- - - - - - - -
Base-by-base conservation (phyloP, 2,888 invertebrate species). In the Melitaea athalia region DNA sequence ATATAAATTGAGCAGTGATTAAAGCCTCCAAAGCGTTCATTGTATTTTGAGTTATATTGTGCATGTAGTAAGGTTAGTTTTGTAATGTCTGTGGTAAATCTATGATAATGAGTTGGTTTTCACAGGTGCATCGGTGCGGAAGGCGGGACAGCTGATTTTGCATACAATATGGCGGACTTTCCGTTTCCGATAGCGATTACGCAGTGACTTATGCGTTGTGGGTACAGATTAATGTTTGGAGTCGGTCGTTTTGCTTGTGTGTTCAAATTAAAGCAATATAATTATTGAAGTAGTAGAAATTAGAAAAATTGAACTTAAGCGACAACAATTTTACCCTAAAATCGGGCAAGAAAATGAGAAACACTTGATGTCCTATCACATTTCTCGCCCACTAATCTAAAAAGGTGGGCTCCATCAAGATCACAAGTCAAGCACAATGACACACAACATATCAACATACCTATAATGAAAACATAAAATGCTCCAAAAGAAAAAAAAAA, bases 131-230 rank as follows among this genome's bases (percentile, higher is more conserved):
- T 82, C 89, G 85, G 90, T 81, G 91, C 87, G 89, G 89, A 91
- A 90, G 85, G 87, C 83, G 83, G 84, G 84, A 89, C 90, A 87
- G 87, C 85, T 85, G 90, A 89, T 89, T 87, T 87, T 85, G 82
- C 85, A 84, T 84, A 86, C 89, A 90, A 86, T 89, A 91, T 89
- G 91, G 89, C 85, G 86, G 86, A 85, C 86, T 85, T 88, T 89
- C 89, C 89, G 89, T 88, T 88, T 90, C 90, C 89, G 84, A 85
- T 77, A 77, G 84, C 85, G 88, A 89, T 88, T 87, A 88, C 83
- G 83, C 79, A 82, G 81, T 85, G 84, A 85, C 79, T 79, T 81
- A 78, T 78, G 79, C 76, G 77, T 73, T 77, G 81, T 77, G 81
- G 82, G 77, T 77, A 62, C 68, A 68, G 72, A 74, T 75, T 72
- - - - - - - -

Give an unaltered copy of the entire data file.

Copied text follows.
Base-by-base conservation (phyloP, 2,888 invertebrate species). In the Melitaea athalia region DNA sequence ATATAAATTGAGCAGTGATTAAAGCCTCCAAAGCGTTCATTGTATTTTGAGTTATATTGTGCATGTAGTAAGGTTAGTTTTGTAATGTCTGTGGTAAATCTATGATAATGAGTTGGTTTTCACAGGTGCATCGGTGCGGAAGGCGGGACAGCTGATTTTGCATACAATATGGCGGACTTTCCGTTTCCGATAGCGATTACGCAGTGACTTATGCGTTGTGGGTACAGATTAATGTTTGGAGTCGGTCGTTTTGCTTGTGTGTTCAAATTAAAGCAATATAATTATTGAAGTAGTAGAAATTAGAAAAATTGAACTTAAGCGACAACAATTTTACCCTAAAATCGGGCAAGAAAATGAGAAACACTTGATGTCCTATCACATTTCTCGCCCACTAATCTAAAAAGGTGGGCTCCATCAAGATCACAAGTCAAGCACAATGACACACAACATATCAACATACCTATAATGAAAACATAAAATGCTCCAAAAGAAAAAAAAAA, bases 131-230 rank as follows among this genome's bases (percentile, higher is more conserved):
- T 82, C 89, G 85, G 90, T 81, G 91, C 87, G 89, G 89, A 91
- A 90, G 85, G 87, C 83, G 83, G 84, G 84, A 89, C 90, A 87
- G 87, C 85, T 85, G 90, A 89, T 89, T 87, T 87, T 85, G 82
- C 85, A 84, T 84, A 86, C 89, A 90, A 86, T 89, A 91, T 89
- G 91, G 89, C 85, G 86, G 86, A 85, C 86, T 85, T 88, T 89
- C 89, C 89, G 89, T 88, T 88, T 90, C 90, C 89, G 84, A 85
- T 77, A 77, G 84, C 85, G 88, A 89, T 88, T 87, A 88, C 83
- G 83, C 79, A 82, G 81, T 85, G 84, A 85, C 79, T 79, T 81
- A 78, T 78, G 79, C 76, G 77, T 73, T 77, G 81, T 77, G 81
- G 82, G 77, T 77, A 62, C 68, A 68, G 72, A 74, T 75, T 72